Not Your Typical Deli serves not only award-winning food, but a greater mission

W Rieth, Oliver Kinmartin, NYT Deli
Chef W Rieth (left) credited the consistency of his special-needs workers, like Oliver Kinmartin (right) for creating a great customer-service environment, which Rieth said is critical to NYT Deil's success. (Tom Blodgett/Community Impact Newspaper)

Chef W Rieth (left) credited the consistency of his special-needs workers, like Oliver Kinmartin (right) for creating a great customer-service environment, which Rieth said is critical to NYT Deil's success. (Tom Blodgett/Community Impact Newspaper)

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The Don Pastrami ($12.95) is a tall order once a half-pound pastrami starts the sandwich. "I brought a little bit of Cleveland to Gilbert, Arizona," Rieth said. "I wouldn't start a deli in Cleveland, but I would a taco shop, just as I wouldn't start a taco shop in Gilbert, but I certainly would a deli." (Tom Blodgett/Community Impact Newspaper)
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A secret method allows the soft, stuffed cookies to be crispy on the outside. (Tom Blodgett/Community Impact Newspaper)
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The Cubano ($9.95) comes from chef Vanessa Rieth's family recipe. (Tom Blodgett/Community Impact Newspaper)
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The Italian chop salad ($10.95) is large enough for two or three meals. (Tom Blodgett/Community Impact Newspaper)
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A raspberry bar goes great with coffee, according to chef W Rieth. (Tom Blodgett/Community Impact Newspaper)
Chef W Rieth might have been out of the restaurant business—the only business he had known since age 12—by now if not for a newfound love.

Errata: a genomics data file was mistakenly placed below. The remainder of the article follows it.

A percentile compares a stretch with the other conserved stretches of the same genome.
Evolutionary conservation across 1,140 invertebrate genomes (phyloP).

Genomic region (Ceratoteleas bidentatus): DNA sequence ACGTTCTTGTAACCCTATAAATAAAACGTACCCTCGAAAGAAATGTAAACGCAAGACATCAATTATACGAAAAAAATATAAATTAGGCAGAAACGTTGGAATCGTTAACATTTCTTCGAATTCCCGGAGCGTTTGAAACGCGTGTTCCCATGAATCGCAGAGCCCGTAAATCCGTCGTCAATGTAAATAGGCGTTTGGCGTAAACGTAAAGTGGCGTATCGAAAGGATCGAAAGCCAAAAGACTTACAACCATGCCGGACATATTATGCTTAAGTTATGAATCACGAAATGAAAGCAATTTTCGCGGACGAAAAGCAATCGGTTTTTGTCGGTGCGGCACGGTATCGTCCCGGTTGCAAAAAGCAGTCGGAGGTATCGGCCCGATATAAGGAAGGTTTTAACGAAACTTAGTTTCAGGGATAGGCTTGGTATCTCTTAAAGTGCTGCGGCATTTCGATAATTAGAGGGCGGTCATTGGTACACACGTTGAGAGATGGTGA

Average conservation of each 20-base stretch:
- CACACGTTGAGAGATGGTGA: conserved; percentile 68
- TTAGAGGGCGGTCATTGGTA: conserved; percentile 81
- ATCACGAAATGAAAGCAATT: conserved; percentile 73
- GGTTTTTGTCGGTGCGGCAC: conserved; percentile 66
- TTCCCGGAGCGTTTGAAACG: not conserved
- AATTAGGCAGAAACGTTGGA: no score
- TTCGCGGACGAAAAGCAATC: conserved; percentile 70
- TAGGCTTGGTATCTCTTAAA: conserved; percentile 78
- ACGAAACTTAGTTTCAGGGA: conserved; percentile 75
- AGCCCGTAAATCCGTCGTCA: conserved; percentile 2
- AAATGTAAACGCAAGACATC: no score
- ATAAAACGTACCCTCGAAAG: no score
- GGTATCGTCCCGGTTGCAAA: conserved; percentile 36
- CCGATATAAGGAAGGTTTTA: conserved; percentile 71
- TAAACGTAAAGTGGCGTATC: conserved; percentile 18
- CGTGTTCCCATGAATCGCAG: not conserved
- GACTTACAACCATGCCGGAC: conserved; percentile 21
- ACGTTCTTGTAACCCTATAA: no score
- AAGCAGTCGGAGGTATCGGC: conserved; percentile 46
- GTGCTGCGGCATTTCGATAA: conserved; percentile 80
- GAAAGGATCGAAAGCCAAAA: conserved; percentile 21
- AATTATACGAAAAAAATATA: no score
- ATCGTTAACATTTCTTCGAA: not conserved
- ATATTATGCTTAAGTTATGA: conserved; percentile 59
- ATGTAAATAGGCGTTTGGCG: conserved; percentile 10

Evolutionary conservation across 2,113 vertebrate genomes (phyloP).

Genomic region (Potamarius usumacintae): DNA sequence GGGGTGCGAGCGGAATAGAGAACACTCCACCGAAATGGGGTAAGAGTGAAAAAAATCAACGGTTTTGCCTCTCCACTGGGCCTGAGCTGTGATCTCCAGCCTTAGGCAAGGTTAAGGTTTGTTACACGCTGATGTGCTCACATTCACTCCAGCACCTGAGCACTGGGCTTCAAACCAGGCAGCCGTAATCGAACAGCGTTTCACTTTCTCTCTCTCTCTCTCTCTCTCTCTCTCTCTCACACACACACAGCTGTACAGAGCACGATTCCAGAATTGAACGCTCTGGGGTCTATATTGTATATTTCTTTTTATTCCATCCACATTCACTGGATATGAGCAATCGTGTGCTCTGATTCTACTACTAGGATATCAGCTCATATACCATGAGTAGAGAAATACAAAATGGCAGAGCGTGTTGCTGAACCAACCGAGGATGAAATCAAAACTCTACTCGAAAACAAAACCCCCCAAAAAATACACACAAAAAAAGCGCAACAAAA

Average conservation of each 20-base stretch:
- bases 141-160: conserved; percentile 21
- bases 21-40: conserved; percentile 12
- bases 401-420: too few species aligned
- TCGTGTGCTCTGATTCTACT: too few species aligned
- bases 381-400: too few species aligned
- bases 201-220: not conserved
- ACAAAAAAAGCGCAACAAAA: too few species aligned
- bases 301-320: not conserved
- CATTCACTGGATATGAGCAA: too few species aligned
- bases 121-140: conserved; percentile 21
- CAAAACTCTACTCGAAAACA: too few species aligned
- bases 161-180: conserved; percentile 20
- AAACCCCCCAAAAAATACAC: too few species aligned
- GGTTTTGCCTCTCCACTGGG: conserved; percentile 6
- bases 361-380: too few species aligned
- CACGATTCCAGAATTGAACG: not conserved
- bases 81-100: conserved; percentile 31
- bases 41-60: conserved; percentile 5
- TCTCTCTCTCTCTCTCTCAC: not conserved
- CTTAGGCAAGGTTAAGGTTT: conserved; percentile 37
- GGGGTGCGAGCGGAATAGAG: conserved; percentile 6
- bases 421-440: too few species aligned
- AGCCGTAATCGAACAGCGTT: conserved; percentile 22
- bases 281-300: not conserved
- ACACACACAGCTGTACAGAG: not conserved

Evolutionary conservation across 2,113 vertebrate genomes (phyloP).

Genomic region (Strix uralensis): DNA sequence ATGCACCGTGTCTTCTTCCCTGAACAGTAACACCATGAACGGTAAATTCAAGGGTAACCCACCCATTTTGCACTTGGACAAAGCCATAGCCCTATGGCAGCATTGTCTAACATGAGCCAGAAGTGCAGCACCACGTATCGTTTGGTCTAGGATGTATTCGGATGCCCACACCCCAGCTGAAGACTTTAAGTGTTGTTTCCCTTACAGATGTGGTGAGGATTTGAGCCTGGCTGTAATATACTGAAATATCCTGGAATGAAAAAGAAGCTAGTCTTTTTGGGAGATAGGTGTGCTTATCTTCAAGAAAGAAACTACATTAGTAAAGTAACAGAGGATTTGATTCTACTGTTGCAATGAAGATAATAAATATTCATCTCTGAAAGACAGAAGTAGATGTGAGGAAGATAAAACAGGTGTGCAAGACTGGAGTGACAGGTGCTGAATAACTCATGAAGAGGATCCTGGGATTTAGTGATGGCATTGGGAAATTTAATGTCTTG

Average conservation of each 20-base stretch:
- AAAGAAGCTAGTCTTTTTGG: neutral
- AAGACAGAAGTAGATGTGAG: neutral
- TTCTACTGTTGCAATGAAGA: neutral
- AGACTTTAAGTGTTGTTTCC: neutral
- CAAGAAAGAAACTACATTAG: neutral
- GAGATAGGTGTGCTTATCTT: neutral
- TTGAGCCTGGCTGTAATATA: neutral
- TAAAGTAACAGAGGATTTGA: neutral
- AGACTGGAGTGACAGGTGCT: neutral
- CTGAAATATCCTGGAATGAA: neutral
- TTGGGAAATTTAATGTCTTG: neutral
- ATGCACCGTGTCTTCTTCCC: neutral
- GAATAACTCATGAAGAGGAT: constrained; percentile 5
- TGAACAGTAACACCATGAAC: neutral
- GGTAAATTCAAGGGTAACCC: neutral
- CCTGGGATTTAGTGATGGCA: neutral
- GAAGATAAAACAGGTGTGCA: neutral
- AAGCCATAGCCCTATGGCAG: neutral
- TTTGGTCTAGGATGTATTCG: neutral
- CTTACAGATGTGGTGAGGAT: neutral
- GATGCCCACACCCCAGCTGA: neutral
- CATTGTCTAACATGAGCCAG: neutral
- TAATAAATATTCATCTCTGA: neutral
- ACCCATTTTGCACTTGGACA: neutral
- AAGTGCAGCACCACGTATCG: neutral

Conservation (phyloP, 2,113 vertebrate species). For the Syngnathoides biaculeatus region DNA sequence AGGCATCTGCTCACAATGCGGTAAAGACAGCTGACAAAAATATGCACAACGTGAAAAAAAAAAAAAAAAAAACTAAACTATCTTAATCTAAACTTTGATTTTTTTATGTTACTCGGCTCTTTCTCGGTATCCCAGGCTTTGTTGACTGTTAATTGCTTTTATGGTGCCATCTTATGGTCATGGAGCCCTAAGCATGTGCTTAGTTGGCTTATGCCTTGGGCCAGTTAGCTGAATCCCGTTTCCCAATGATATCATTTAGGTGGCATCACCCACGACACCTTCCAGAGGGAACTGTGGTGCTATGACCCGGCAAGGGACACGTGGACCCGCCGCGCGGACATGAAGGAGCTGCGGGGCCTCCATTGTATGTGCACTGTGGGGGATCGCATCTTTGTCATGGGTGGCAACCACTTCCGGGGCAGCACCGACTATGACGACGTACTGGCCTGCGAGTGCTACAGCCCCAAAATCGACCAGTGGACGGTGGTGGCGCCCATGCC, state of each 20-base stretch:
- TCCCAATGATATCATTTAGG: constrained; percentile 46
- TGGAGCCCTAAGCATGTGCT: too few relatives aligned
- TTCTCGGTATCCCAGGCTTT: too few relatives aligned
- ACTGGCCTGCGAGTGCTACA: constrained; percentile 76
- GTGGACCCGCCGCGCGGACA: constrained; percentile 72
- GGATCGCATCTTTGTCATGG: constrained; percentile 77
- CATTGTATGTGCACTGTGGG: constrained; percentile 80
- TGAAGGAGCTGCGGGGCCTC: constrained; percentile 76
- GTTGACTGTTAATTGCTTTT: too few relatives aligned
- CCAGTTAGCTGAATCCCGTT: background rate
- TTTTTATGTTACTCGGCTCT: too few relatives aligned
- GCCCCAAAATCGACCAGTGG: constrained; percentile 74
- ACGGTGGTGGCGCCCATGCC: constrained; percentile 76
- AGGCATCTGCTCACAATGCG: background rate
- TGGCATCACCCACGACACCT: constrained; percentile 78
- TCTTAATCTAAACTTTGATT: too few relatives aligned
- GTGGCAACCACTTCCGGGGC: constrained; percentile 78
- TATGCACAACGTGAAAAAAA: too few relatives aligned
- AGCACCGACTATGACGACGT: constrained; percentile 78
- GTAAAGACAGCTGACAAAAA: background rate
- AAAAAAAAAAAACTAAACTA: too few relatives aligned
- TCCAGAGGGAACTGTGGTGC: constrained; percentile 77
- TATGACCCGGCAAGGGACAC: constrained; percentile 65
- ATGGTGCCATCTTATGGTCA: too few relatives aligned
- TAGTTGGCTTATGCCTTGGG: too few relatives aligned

“The special-needs community brought my passion back for food,” Rieth said on the patio of his restaurant, Not Your Typical Deli, where he has found a way to combine the two interests. “Really, it’s a beautiful thing to teach with. You know, I love food, but I hated the restaurant business. ... There’s nothing great about it, even if you own your restaurant.”

But "Chef W," as he is universally known, has since found a way to combine his two passions, making NYT Deli as much a highly recognized deli as a job-training site for persons with special needs. About 60%-70% of the staff at any time has developmental challenges—most frequently, high-functioning people on the autism spectrum—but they are integrated with other workers.

“If it’s all special-needs [people], it really doesn’t do any good for them,” he said. “Yes, it’s a safe space for them. It is a cool thing, but if you want to survive in, for lack of better words, typical society, you’re going to have to learn how to work with typical people. Typical people are going to have to learn to work with you. That’s just the way it goes.”

The award-winning food is grounded in Rieth’s background from his native Cleveland, including heaping portions of recipes that trace back to Rieth’s grandparents.


Before opening NYT Deli, Rieth had been drifting away from restaurants and had been working doing food demonstrations and later running a commissary kitchen.

He began giving cooking lessons from the commissary to students with autism—a subject he had become fascinated with. At the urging of his partners, Pam and Chuck DePalma, and with his wife, chef Vanessa Rieth, as a collaborator, Chef W opened the doors to the deli with its additional mission in 2016.

“The first year was horrible,” he said. “But it was worth every minute of it. ... The reason we were doing what we were doing drove me to push through.”

Not Your Typical Deli

1166 S. Gilbert Road, Ste. 101, Gilbert

480-794-1116

http://nytdeli.com

Hours: Tue.-Wed. 11 a.m.-5 p.m., Thu.-Sat. 11 a.m-8 p.m., Sun. 10 a.m.-2 p.m., closed Mon.

NYT Culinary Academy

Chef W Rieth has a backlog stack of about 300 applications to work at the deli. Instead of expanding the deli, he opened Not Your Typical Culinary Academy in August to teach special-needs students. Here is a look at the academy.

  • 10 students

  • 16 weeks of instruction

  • two instructors

  • four-course meal preparation for final


1430 W. Warner Road, Ste. 144, Gilbert

www.nytculinaryacademy.com
By Tom Blodgett
Raised in Arizona, Tom Blodgett has spent 30 years in journalism in Arizona and is the editor of the Gilbert edition of Community Impact Newspaper. He is a graduate of Arizona State University, where he now serves as an instructional professional in the Walter Cronkite School of Journalism and Mass Communication and editorial adviser to The State Press, the university's independent student media outlet.


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